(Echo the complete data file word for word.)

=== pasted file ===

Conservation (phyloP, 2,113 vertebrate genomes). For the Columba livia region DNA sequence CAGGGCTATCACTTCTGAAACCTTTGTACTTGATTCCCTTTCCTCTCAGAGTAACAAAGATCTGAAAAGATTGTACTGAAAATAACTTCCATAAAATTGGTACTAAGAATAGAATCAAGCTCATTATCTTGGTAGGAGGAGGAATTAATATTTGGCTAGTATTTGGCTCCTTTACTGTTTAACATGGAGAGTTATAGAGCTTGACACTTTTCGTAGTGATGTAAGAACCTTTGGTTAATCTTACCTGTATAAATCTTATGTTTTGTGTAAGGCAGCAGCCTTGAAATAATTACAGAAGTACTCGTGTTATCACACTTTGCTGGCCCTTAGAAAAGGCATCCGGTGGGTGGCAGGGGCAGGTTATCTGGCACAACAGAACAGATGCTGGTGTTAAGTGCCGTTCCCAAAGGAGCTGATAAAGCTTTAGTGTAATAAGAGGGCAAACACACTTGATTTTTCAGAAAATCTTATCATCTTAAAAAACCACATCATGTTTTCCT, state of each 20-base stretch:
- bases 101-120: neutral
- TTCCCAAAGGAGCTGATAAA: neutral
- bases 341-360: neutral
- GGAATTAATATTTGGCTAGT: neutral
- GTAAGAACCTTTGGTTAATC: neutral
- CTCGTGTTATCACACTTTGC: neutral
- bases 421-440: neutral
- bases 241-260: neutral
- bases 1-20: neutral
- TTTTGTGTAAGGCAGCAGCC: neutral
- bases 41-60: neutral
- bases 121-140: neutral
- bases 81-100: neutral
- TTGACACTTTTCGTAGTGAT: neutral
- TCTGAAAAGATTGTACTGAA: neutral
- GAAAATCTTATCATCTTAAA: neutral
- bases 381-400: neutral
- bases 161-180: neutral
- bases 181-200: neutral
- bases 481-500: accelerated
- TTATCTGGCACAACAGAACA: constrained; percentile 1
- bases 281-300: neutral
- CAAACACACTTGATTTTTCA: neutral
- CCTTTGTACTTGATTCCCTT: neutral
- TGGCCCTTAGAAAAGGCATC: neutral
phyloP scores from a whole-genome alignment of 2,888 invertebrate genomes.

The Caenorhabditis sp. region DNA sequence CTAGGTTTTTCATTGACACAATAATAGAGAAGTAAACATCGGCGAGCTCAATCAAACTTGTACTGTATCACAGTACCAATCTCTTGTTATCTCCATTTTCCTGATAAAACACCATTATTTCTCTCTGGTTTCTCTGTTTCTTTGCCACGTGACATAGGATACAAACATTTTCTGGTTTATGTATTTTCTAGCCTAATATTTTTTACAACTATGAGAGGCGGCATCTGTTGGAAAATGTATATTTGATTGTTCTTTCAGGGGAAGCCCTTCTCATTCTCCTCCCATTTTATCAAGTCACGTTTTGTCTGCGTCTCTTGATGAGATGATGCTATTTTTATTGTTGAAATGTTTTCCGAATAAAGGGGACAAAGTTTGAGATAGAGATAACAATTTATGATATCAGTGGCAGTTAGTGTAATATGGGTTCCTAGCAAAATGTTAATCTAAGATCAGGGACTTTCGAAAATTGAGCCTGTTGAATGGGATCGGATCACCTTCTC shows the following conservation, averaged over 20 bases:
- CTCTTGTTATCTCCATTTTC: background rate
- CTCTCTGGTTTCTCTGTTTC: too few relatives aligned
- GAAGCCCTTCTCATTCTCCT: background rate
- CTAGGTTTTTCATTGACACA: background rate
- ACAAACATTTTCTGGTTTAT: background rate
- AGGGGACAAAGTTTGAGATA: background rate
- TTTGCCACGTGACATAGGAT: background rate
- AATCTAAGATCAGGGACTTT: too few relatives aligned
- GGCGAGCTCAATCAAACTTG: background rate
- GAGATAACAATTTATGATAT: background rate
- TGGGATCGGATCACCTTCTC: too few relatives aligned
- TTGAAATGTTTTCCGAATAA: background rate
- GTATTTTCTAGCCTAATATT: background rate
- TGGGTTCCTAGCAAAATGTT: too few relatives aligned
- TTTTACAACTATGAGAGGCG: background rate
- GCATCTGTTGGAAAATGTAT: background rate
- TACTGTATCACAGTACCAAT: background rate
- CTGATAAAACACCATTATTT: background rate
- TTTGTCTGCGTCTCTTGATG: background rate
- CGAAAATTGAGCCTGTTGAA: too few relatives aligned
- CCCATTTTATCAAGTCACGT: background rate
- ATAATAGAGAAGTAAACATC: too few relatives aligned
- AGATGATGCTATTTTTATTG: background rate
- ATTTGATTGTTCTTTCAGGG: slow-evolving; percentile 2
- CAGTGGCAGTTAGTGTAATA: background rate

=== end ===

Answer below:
Conservation (phyloP, 2,113 vertebrate genomes). For the Columba livia region DNA sequence CAGGGCTATCACTTCTGAAACCTTTGTACTTGATTCCCTTTCCTCTCAGAGTAACAAAGATCTGAAAAGATTGTACTGAAAATAACTTCCATAAAATTGGTACTAAGAATAGAATCAAGCTCATTATCTTGGTAGGAGGAGGAATTAATATTTGGCTAGTATTTGGCTCCTTTACTGTTTAACATGGAGAGTTATAGAGCTTGACACTTTTCGTAGTGATGTAAGAACCTTTGGTTAATCTTACCTGTATAAATCTTATGTTTTGTGTAAGGCAGCAGCCTTGAAATAATTACAGAAGTACTCGTGTTATCACACTTTGCTGGCCCTTAGAAAAGGCATCCGGTGGGTGGCAGGGGCAGGTTATCTGGCACAACAGAACAGATGCTGGTGTTAAGTGCCGTTCCCAAAGGAGCTGATAAAGCTTTAGTGTAATAAGAGGGCAAACACACTTGATTTTTCAGAAAATCTTATCATCTTAAAAAACCACATCATGTTTTCCT, state of each 20-base stretch:
- bases 101-120: neutral
- TTCCCAAAGGAGCTGATAAA: neutral
- bases 341-360: neutral
- GGAATTAATATTTGGCTAGT: neutral
- GTAAGAACCTTTGGTTAATC: neutral
- CTCGTGTTATCACACTTTGC: neutral
- bases 421-440: neutral
- bases 241-260: neutral
- bases 1-20: neutral
- TTTTGTGTAAGGCAGCAGCC: neutral
- bases 41-60: neutral
- bases 121-140: neutral
- bases 81-100: neutral
- TTGACACTTTTCGTAGTGAT: neutral
- TCTGAAAAGATTGTACTGAA: neutral
- GAAAATCTTATCATCTTAAA: neutral
- bases 381-400: neutral
- bases 161-180: neutral
- bases 181-200: neutral
- bases 481-500: accelerated
- TTATCTGGCACAACAGAACA: constrained; percentile 1
- bases 281-300: neutral
- CAAACACACTTGATTTTTCA: neutral
- CCTTTGTACTTGATTCCCTT: neutral
- TGGCCCTTAGAAAAGGCATC: neutral
phyloP scores from a whole-genome alignment of 2,888 invertebrate genomes.

The Caenorhabditis sp. region DNA sequence CTAGGTTTTTCATTGACACAATAATAGAGAAGTAAACATCGGCGAGCTCAATCAAACTTGTACTGTATCACAGTACCAATCTCTTGTTATCTCCATTTTCCTGATAAAACACCATTATTTCTCTCTGGTTTCTCTGTTTCTTTGCCACGTGACATAGGATACAAACATTTTCTGGTTTATGTATTTTCTAGCCTAATATTTTTTACAACTATGAGAGGCGGCATCTGTTGGAAAATGTATATTTGATTGTTCTTTCAGGGGAAGCCCTTCTCATTCTCCTCCCATTTTATCAAGTCACGTTTTGTCTGCGTCTCTTGATGAGATGATGCTATTTTTATTGTTGAAATGTTTTCCGAATAAAGGGGACAAAGTTTGAGATAGAGATAACAATTTATGATATCAGTGGCAGTTAGTGTAATATGGGTTCCTAGCAAAATGTTAATCTAAGATCAGGGACTTTCGAAAATTGAGCCTGTTGAATGGGATCGGATCACCTTCTC shows the following conservation, averaged over 20 bases:
- CTCTTGTTATCTCCATTTTC: background rate
- CTCTCTGGTTTCTCTGTTTC: too few relatives aligned
- GAAGCCCTTCTCATTCTCCT: background rate
- CTAGGTTTTTCATTGACACA: background rate
- ACAAACATTTTCTGGTTTAT: background rate
- AGGGGACAAAGTTTGAGATA: background rate
- TTTGCCACGTGACATAGGAT: background rate
- AATCTAAGATCAGGGACTTT: too few relatives aligned
- GGCGAGCTCAATCAAACTTG: background rate
- GAGATAACAATTTATGATAT: background rate
- TGGGATCGGATCACCTTCTC: too few relatives aligned
- TTGAAATGTTTTCCGAATAA: background rate
- GTATTTTCTAGCCTAATATT: background rate
- TGGGTTCCTAGCAAAATGTT: too few relatives aligned
- TTTTACAACTATGAGAGGCG: background rate
- GCATCTGTTGGAAAATGTAT: background rate
- TACTGTATCACAGTACCAAT: background rate
- CTGATAAAACACCATTATTT: background rate
- TTTGTCTGCGTCTCTTGATG: background rate
- CGAAAATTGAGCCTGTTGAA: too few relatives aligned
- CCCATTTTATCAAGTCACGT: background rate
- ATAATAGAGAAGTAAACATC: too few relatives aligned
- AGATGATGCTATTTTTATTG: background rate
- ATTTGATTGTTCTTTCAGGG: slow-evolving; percentile 2
- CAGTGGCAGTTAGTGTAATA: background rate